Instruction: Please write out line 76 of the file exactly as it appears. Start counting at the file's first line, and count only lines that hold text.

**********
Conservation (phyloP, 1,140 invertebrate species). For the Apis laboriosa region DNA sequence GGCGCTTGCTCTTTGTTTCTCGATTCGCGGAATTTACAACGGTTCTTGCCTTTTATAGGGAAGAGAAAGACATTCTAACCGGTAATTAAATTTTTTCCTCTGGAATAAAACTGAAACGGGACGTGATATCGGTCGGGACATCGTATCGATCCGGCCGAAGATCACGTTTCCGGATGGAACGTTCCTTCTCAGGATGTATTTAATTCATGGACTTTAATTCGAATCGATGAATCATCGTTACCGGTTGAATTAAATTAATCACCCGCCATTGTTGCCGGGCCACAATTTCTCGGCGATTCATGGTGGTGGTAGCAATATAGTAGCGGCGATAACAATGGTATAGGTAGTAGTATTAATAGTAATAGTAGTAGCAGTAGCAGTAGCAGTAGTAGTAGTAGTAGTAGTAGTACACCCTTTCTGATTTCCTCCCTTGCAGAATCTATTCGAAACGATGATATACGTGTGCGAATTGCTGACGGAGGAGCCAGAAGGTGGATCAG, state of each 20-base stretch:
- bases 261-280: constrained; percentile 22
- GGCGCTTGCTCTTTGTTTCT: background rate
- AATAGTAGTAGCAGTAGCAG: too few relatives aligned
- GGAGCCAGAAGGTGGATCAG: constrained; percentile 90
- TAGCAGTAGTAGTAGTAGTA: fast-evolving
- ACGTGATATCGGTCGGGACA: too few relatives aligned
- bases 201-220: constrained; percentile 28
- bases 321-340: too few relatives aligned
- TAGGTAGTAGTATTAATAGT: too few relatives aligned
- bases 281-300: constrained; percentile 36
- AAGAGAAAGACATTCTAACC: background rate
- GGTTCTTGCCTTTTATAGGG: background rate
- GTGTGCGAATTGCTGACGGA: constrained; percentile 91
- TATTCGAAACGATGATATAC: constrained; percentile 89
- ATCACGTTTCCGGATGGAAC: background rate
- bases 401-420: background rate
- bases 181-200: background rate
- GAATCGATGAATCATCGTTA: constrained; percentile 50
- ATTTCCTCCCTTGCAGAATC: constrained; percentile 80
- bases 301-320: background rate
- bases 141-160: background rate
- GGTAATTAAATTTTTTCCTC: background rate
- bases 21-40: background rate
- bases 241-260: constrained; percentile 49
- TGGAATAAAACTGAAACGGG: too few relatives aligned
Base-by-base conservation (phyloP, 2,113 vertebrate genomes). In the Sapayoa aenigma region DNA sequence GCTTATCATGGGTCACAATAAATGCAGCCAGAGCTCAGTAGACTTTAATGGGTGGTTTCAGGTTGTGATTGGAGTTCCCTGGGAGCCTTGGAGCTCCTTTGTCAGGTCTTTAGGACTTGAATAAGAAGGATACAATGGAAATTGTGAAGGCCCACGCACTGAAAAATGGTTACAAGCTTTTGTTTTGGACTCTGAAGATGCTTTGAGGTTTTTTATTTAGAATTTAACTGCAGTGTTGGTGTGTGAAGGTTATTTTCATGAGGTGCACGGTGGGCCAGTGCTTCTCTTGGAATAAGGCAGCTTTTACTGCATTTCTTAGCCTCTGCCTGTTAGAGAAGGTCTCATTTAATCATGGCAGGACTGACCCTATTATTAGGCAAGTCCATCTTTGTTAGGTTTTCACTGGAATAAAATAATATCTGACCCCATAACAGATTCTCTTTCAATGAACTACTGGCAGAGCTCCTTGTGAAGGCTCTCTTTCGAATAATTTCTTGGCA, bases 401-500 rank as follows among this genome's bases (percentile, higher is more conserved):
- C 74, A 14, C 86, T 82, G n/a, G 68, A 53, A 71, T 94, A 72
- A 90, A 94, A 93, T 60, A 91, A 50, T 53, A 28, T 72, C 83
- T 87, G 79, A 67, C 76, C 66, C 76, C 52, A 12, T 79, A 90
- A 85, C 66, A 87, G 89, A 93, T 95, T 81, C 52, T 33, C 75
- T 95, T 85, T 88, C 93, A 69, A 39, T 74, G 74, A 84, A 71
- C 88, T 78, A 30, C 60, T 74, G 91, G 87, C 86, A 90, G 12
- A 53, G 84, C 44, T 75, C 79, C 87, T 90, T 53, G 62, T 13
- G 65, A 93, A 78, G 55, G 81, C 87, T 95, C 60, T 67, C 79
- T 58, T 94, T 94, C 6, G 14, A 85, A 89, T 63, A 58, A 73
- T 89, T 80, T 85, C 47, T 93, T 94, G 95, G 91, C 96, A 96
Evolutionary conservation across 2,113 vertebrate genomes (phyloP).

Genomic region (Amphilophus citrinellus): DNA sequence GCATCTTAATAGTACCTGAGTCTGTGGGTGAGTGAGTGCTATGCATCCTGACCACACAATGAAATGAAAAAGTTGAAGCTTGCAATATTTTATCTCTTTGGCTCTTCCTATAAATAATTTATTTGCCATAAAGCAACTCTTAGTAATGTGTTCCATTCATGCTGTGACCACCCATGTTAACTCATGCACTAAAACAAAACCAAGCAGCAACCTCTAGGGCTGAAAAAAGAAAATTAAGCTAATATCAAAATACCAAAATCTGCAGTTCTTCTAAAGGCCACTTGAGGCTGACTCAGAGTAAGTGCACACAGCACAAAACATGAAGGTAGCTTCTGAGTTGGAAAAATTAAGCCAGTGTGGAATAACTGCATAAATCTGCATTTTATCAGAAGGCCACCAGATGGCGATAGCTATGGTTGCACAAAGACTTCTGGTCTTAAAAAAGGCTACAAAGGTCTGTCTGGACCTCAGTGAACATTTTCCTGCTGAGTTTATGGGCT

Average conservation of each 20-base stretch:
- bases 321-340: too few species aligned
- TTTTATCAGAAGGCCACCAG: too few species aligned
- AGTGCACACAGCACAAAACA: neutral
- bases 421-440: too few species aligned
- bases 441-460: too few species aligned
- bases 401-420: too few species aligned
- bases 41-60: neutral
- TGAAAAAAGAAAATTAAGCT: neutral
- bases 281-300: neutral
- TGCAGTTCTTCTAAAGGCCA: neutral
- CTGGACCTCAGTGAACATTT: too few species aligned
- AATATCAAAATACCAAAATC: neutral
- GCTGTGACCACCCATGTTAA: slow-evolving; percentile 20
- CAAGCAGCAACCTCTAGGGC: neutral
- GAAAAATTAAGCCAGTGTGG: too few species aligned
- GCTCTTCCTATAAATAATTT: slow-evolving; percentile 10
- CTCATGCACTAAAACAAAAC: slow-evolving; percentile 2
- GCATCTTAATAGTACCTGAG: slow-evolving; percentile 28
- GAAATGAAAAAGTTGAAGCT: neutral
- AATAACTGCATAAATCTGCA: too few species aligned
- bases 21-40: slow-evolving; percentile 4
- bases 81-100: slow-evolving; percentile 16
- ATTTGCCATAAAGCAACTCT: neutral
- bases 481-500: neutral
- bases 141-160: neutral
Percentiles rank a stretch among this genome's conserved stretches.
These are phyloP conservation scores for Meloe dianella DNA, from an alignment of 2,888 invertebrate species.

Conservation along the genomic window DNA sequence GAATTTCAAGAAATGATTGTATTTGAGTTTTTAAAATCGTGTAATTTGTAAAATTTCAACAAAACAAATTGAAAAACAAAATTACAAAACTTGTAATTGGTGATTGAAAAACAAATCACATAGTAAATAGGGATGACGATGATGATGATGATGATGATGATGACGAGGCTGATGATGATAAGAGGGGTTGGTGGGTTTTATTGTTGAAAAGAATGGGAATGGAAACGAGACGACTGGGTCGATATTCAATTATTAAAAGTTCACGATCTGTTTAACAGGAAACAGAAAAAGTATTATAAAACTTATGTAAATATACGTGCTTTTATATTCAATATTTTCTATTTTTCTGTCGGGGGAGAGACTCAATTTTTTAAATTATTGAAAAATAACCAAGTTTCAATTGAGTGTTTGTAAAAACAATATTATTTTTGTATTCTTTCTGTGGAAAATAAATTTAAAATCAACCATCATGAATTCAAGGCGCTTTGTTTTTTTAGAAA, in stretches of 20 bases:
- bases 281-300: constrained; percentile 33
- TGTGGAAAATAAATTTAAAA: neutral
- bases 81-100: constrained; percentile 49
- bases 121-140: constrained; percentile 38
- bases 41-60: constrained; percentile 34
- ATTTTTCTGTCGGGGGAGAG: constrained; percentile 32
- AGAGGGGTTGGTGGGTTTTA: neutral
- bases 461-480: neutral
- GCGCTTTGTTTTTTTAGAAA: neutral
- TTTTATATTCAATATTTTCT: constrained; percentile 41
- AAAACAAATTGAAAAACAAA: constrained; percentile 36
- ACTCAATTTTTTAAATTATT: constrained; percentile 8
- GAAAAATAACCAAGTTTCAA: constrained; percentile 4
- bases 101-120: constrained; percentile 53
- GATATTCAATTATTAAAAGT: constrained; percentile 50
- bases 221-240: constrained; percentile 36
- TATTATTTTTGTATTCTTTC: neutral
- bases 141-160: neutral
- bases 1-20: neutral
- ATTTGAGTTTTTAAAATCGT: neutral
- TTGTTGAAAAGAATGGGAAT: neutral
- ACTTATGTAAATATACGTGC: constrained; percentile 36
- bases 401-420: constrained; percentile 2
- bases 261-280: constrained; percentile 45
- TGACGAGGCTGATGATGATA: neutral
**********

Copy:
- bases 461-480: neutral